The University of Melbourne’s Professor Elisabetta Barberio, who heads the Stawell Underground Physics Laboratory project, said the excavation breakthrough is a step closer to the discovery of dark matter.
Understanding how the universe was formed from dark matter is one of the world’s biggest mysteries, one which Professor Barberio is hoping the laboratory at Stawell will help solve.
The excavation work, which is being completed by the owner operator of the gold mine, Stawell Gold Mines, began in August 2019 and is expected to take another two months. The laboratory consists of a main research hall and a side access wing configured in an ‘L’ Shape.
"The centre will establish the Stawell Underground Physics Laboratory as the southern hemisphere's epicentre for dark matter research and a national facility that is desired for other disciplines," Professor Barberio said.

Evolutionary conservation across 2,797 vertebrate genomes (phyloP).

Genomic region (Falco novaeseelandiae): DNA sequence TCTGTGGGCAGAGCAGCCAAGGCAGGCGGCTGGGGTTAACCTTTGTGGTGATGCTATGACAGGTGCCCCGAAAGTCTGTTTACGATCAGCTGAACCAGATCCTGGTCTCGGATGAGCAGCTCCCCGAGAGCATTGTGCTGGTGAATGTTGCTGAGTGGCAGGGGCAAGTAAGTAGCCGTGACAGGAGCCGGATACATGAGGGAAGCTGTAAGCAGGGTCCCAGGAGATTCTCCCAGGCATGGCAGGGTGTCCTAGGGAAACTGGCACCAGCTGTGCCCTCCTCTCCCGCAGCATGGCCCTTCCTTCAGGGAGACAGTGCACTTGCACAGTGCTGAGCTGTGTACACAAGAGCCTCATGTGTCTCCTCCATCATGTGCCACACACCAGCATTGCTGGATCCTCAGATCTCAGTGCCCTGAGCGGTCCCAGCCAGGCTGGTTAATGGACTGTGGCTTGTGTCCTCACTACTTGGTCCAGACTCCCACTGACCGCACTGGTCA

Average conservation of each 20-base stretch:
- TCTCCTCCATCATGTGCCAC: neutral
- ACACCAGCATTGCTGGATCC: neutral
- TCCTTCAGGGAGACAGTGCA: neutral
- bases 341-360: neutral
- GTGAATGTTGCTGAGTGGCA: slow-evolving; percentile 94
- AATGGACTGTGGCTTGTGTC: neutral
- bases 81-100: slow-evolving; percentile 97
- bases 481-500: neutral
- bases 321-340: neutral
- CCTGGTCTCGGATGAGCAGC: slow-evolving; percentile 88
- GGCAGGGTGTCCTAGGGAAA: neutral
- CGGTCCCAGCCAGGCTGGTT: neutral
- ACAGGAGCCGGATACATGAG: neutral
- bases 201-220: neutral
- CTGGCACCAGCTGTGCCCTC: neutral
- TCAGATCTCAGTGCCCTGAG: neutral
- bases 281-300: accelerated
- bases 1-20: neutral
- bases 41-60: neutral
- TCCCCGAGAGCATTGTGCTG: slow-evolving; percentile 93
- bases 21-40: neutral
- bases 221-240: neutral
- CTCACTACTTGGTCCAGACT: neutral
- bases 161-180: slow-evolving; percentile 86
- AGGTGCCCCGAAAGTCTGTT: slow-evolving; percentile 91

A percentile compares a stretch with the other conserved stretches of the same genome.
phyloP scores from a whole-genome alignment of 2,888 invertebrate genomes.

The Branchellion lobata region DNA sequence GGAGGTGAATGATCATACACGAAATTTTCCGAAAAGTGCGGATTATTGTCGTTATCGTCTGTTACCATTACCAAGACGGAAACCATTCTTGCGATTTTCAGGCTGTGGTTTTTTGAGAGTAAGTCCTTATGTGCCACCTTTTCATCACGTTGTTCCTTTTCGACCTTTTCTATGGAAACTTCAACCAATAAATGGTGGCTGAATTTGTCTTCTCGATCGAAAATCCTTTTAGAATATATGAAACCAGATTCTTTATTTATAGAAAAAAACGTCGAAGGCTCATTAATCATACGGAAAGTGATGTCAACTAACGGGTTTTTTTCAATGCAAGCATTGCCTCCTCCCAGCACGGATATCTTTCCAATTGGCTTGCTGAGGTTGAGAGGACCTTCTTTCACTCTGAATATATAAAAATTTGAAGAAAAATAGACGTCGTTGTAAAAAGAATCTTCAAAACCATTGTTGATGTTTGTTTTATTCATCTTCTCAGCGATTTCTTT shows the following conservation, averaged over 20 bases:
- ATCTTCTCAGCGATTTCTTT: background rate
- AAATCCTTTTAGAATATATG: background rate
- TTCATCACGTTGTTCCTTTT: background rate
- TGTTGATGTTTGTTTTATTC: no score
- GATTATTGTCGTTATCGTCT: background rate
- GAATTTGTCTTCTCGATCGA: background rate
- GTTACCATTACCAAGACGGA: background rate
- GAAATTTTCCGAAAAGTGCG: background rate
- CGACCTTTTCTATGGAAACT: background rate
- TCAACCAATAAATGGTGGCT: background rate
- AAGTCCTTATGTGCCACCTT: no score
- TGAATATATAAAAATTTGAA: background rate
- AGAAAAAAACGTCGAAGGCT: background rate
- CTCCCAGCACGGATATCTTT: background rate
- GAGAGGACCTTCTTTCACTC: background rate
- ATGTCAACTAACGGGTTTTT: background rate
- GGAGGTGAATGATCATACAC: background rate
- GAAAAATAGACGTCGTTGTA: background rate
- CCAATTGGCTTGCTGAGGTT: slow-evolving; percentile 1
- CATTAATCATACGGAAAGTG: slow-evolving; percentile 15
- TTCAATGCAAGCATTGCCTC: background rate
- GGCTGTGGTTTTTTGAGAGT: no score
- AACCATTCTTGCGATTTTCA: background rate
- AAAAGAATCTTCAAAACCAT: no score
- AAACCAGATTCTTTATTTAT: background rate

Construction completion is planned for late 2020 with operations expected to commence in early 2021.
Professor Barberio added, "It will provide a dynamic environment for advances in ultra-sensitive detectors, ultra-low radiation techniques, spin-technology translation, and highly trained graduates ready to lead innovation in Australian industry."
The Commonwealth and state governments have each allocated $5 million in funding for the building of the facility.
In August, funding was boosted by the Australian Research Council establishinga $35 million Centre of Excellence for Dark Matter Particle Physics to search for dark matter.
The partners for the laboratory are the Australian National University, the University of Adelaide, Swinburne University and ANSTO.
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